Have you heard other runners use the words Fartlek or Tempo and thought to yourself “what the heck do those words mean?” Fartlek and Tempo Run are two common types of workouts that runners often include in their training.
These five running workouts will help you increase your speed, reduce your risk of injury and help you become a better runner.
Fartlek is Swedish for “speed play.” This workout combines periods of fast running and periods of slow running. You want to alternate moderate and hard running followed by easy running.Learn more about Fartlek.
Hill workouts help improve your speed, endurance and form. Here are a couple of things to keep in mind when running hills. You’ll want to lean forward with a flat back and you’ll want to quickly pump your arms while keeping your elbows close to your body.Learn more about mastering hill workouts.
Long runs will help you improve muscle strength and mentality to keep going for your next distance race. When training for a 5k, your long run should be about an hour. When training for a longer race like a half marathon or marathon, your long run should be about three hours. If you're a newbie runner or haven't run in a while, it might take some time to build up your mileage and time running.Learn more about long runs.
A tempo run or a lactate-threshold (LT) run is usually a harder run at a faster pace. You’ll want to think about your typical race pace then run a little harder and a little faster during this workout. Tempo runs will help runners who tend to give it all they’ve got at the start of the race rather than the end of the race.Learn more about tempo runs.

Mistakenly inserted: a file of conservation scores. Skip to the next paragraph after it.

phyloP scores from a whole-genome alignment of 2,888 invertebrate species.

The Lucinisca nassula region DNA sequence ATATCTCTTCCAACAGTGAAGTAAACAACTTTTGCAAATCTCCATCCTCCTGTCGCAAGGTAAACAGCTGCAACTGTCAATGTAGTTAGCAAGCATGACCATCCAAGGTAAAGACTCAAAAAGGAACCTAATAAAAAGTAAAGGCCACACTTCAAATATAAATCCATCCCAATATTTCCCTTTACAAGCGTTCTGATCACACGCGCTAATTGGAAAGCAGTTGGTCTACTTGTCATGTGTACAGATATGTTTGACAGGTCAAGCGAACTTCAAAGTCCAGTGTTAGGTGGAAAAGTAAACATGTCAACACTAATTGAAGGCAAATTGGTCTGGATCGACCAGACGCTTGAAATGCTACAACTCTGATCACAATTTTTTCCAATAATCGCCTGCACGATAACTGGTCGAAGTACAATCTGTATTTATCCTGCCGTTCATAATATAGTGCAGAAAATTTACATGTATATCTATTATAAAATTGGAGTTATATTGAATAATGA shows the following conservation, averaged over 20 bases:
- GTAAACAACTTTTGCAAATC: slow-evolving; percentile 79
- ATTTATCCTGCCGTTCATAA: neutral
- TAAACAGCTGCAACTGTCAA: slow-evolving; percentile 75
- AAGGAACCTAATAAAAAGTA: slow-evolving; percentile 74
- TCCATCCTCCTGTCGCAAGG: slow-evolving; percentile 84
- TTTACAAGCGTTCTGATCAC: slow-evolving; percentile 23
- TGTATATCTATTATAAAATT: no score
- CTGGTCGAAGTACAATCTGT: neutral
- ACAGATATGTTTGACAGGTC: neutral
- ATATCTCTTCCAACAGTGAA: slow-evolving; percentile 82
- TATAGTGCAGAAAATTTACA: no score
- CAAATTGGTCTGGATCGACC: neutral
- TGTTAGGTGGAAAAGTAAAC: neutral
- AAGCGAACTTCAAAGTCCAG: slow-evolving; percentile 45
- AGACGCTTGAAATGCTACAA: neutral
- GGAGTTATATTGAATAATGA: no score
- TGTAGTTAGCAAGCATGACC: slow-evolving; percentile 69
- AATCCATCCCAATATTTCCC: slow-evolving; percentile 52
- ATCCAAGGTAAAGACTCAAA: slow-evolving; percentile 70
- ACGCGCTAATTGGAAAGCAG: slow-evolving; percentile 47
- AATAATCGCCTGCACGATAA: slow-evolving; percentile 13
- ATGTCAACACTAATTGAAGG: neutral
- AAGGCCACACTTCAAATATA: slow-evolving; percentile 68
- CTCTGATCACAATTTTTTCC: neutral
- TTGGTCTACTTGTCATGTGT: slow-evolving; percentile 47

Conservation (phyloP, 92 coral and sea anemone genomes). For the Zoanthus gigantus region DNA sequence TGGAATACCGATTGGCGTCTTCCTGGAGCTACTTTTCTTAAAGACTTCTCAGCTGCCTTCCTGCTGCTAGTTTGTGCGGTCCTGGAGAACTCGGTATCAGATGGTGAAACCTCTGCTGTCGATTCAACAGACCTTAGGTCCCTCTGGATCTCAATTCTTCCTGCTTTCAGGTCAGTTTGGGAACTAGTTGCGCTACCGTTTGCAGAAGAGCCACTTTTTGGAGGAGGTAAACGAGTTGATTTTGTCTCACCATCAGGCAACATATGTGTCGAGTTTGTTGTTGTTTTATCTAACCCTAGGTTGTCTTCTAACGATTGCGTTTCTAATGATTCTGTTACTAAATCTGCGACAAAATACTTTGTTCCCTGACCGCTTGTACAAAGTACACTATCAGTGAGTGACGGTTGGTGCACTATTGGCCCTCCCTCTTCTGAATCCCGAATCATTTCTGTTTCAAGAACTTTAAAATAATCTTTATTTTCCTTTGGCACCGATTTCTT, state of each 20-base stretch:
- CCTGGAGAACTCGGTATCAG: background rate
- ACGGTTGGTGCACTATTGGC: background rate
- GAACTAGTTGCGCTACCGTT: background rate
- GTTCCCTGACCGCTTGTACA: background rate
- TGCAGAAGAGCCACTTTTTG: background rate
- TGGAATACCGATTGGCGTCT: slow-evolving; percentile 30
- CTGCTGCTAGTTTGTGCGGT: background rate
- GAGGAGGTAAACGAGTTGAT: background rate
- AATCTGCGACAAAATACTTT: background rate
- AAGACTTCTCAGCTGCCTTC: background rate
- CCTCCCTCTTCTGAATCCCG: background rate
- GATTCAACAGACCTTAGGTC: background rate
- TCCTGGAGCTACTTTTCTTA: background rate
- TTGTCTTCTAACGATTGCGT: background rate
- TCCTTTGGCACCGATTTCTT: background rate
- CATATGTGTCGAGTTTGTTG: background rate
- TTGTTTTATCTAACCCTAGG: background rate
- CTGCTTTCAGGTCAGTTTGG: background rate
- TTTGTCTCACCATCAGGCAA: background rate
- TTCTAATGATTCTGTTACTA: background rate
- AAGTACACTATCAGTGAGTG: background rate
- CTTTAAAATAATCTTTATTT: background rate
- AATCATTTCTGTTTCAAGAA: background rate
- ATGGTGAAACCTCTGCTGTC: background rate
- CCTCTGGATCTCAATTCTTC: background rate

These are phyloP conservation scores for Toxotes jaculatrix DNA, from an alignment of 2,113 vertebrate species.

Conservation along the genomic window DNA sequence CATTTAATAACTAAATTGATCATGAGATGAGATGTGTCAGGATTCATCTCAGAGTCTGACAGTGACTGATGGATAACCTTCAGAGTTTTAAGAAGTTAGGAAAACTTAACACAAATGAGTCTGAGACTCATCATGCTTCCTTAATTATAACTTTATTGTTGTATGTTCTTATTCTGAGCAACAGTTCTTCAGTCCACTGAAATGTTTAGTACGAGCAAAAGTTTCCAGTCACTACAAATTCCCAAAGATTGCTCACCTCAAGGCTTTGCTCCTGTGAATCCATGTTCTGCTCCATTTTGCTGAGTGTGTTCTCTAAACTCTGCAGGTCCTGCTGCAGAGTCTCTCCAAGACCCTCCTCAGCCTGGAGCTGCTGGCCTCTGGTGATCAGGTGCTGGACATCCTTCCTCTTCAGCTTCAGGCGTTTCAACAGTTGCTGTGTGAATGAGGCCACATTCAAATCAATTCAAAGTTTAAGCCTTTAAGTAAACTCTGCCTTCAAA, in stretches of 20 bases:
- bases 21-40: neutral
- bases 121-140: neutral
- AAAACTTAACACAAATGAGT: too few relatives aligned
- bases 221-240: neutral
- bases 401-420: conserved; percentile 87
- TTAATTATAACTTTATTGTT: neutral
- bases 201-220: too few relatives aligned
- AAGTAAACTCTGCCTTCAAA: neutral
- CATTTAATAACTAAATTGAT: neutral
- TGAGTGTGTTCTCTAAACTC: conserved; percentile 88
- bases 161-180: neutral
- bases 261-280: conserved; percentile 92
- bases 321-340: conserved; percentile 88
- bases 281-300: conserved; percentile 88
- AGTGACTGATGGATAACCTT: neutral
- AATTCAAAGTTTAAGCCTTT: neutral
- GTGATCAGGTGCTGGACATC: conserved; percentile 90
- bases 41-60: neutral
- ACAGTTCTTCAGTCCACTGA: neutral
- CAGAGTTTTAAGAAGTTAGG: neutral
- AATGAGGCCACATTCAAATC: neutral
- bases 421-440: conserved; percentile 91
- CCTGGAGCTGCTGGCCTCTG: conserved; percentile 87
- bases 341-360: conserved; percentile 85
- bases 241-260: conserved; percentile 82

A recovery run is exactly what it sounds like. It’s an easy and relaxed run usually done on a Friday before a race or the day after a harder workout. You should be able to hold a conversation with friends during a recovery run. Recovery runs last anywhere from a half-hour to an hour.
These are just some of the running workouts that you could include as your training for a race. Some runners find that they like having a set workout schedule for training. However, your workouts may look a little different depending on your mileage, what race you're training for or what aspects of running you'd like to focus on. Always do what works best for you and your body.
Your running workouts will likely vary from week to week. If you're looking for a starting place, here's one way to schedule different workouts throughout the week: